John Oliver Slams Hollywood's Hypocrisy Over Harvey Weinstein

John Oliver recently slammed Hollywood for inadvertently exposing the film industry's hypocrisy while trying to do damage control following the Harvey Weinstein scandal

Last week, incendiary claims about the film producer's sexual misconduct came to light, including actor Angie Everhart's account of Weinstein allegedly breaking into her room during the Cannes Film Festival and masturbating in front of her. A story that she shared with members of the industry, who told her, "Oh, that's just Harvey."

"So everyone knew and they just went with it," an exasperated Oliver said yesterday on 'Last Week Tonight.' "Oh, yeah, Harvey's gonna burst into your room and masturbate. That's just Harvey. He's like a sex criminal version of the Kool-Aid Man."

But the era of turning a blind eye to people like Weinstein ended last weekend, when the Motion Picture Academy announced that their board of governors had voted to expel the producer from their ranks. "[T]he era of willful ignorance and shameful complicity in sexually predatory behavior and workplace harassment in our industry is over," the MPA proclaimed in a statement. Which sounds like a clear repudiation of Weinstein and anyone else who condones sexual harassment...until you look at some of the people who are still part of that group.

"Yes, finally, the group that counts among its current members Roman Polanski, Bill Cosby and Mel Gibson has found the one guy who treated women badly and kicked him out. So congratulations Hollywood, see you at the next Oscars where, and this is true, Casey Affleck will be presenting [the award for] Best Actress."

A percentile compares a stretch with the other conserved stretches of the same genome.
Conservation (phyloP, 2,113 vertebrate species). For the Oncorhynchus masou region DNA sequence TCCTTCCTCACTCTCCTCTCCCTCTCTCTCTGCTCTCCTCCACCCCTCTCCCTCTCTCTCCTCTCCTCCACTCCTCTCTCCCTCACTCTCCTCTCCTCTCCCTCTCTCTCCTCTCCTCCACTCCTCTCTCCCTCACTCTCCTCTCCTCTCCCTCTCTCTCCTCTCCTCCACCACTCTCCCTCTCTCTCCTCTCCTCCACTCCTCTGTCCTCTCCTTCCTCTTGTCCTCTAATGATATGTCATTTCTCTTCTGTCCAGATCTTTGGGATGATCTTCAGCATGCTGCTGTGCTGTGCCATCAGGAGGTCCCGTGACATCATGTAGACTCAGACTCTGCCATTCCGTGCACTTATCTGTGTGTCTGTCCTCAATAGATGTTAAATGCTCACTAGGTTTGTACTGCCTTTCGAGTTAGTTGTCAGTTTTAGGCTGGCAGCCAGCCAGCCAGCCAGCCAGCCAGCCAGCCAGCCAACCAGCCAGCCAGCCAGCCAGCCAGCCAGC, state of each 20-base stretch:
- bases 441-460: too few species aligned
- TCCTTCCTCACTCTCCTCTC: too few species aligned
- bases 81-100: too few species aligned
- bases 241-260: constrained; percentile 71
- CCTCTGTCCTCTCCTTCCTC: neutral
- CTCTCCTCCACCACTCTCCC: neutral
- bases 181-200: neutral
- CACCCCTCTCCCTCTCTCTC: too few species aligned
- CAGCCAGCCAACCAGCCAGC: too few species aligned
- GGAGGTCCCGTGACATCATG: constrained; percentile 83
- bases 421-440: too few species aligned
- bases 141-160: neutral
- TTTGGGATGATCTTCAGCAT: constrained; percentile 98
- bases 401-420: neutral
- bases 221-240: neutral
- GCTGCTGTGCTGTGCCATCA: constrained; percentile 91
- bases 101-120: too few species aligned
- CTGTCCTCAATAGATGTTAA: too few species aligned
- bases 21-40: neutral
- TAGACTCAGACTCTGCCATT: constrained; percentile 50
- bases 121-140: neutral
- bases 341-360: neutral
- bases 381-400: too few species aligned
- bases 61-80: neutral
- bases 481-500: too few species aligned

In 2010, Affleck was accused of repeatedly harassing two female co-workers during production of the movie 'I'm Not There.' So having him present that award is kinda like letting North Korea dictator Kim Jong-un hand out the next Nobel Peace Prize.  

Check out the rest of Oliver's remarks in the above clip.


Rock icon David Crosby is not one to mince words - even when criticizing himself, which is a recurring theme in the new documentary 'David Crosby: Remember My Name.' And he's just as unapologetically candid when the cameras are off, I learned after chatting with Crosby over the phone to discuss the premiere of the doc, which opens this weekend (July 19) in New York and Los Angeles. So far, the doc has received excellent reviews from critics who find his frankness refreshing in an age when so many public figures are afraid to go off script and drop their filters. "Nobody does that anymore," Crosby told Civilized.

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